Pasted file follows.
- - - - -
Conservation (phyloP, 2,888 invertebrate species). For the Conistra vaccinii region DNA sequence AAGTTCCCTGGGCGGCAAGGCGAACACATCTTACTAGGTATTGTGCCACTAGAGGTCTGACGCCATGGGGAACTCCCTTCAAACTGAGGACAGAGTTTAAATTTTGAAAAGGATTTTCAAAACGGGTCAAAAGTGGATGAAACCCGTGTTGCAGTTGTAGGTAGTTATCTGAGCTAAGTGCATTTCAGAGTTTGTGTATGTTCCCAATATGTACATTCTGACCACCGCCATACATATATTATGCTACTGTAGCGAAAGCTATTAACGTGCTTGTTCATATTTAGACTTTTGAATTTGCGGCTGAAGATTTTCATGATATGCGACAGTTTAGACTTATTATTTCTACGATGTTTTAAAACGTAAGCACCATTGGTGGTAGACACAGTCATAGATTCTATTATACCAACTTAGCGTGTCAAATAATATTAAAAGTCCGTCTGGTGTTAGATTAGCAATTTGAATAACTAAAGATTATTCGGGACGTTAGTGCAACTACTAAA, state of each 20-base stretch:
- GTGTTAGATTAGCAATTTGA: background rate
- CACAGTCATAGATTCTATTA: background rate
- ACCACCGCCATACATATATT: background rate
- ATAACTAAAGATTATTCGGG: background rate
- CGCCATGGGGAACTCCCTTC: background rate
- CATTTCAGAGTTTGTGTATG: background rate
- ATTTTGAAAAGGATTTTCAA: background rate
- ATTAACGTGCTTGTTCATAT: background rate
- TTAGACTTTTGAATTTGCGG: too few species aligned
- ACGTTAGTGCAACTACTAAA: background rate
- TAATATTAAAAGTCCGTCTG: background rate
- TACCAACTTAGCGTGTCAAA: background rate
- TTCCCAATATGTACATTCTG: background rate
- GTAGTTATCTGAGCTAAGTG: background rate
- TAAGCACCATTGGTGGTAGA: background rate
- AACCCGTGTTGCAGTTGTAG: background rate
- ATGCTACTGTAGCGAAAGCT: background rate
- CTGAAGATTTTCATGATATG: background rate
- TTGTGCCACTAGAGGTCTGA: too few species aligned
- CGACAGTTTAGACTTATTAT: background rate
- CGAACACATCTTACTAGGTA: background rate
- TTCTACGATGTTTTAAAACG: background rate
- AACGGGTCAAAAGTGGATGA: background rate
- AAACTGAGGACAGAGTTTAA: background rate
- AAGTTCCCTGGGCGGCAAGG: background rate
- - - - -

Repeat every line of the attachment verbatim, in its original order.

Conservation (phyloP, 2,888 invertebrate species). For the Conistra vaccinii region DNA sequence AAGTTCCCTGGGCGGCAAGGCGAACACATCTTACTAGGTATTGTGCCACTAGAGGTCTGACGCCATGGGGAACTCCCTTCAAACTGAGGACAGAGTTTAAATTTTGAAAAGGATTTTCAAAACGGGTCAAAAGTGGATGAAACCCGTGTTGCAGTTGTAGGTAGTTATCTGAGCTAAGTGCATTTCAGAGTTTGTGTATGTTCCCAATATGTACATTCTGACCACCGCCATACATATATTATGCTACTGTAGCGAAAGCTATTAACGTGCTTGTTCATATTTAGACTTTTGAATTTGCGGCTGAAGATTTTCATGATATGCGACAGTTTAGACTTATTATTTCTACGATGTTTTAAAACGTAAGCACCATTGGTGGTAGACACAGTCATAGATTCTATTATACCAACTTAGCGTGTCAAATAATATTAAAAGTCCGTCTGGTGTTAGATTAGCAATTTGAATAACTAAAGATTATTCGGGACGTTAGTGCAACTACTAAA, state of each 20-base stretch:
- GTGTTAGATTAGCAATTTGA: background rate
- CACAGTCATAGATTCTATTA: background rate
- ACCACCGCCATACATATATT: background rate
- ATAACTAAAGATTATTCGGG: background rate
- CGCCATGGGGAACTCCCTTC: background rate
- CATTTCAGAGTTTGTGTATG: background rate
- ATTTTGAAAAGGATTTTCAA: background rate
- ATTAACGTGCTTGTTCATAT: background rate
- TTAGACTTTTGAATTTGCGG: too few species aligned
- ACGTTAGTGCAACTACTAAA: background rate
- TAATATTAAAAGTCCGTCTG: background rate
- TACCAACTTAGCGTGTCAAA: background rate
- TTCCCAATATGTACATTCTG: background rate
- GTAGTTATCTGAGCTAAGTG: background rate
- TAAGCACCATTGGTGGTAGA: background rate
- AACCCGTGTTGCAGTTGTAG: background rate
- ATGCTACTGTAGCGAAAGCT: background rate
- CTGAAGATTTTCATGATATG: background rate
- TTGTGCCACTAGAGGTCTGA: too few species aligned
- CGACAGTTTAGACTTATTAT: background rate
- CGAACACATCTTACTAGGTA: background rate
- TTCTACGATGTTTTAAAACG: background rate
- AACGGGTCAAAAGTGGATGA: background rate
- AAACTGAGGACAGAGTTTAA: background rate
- AAGTTCCCTGGGCGGCAAGG: background rate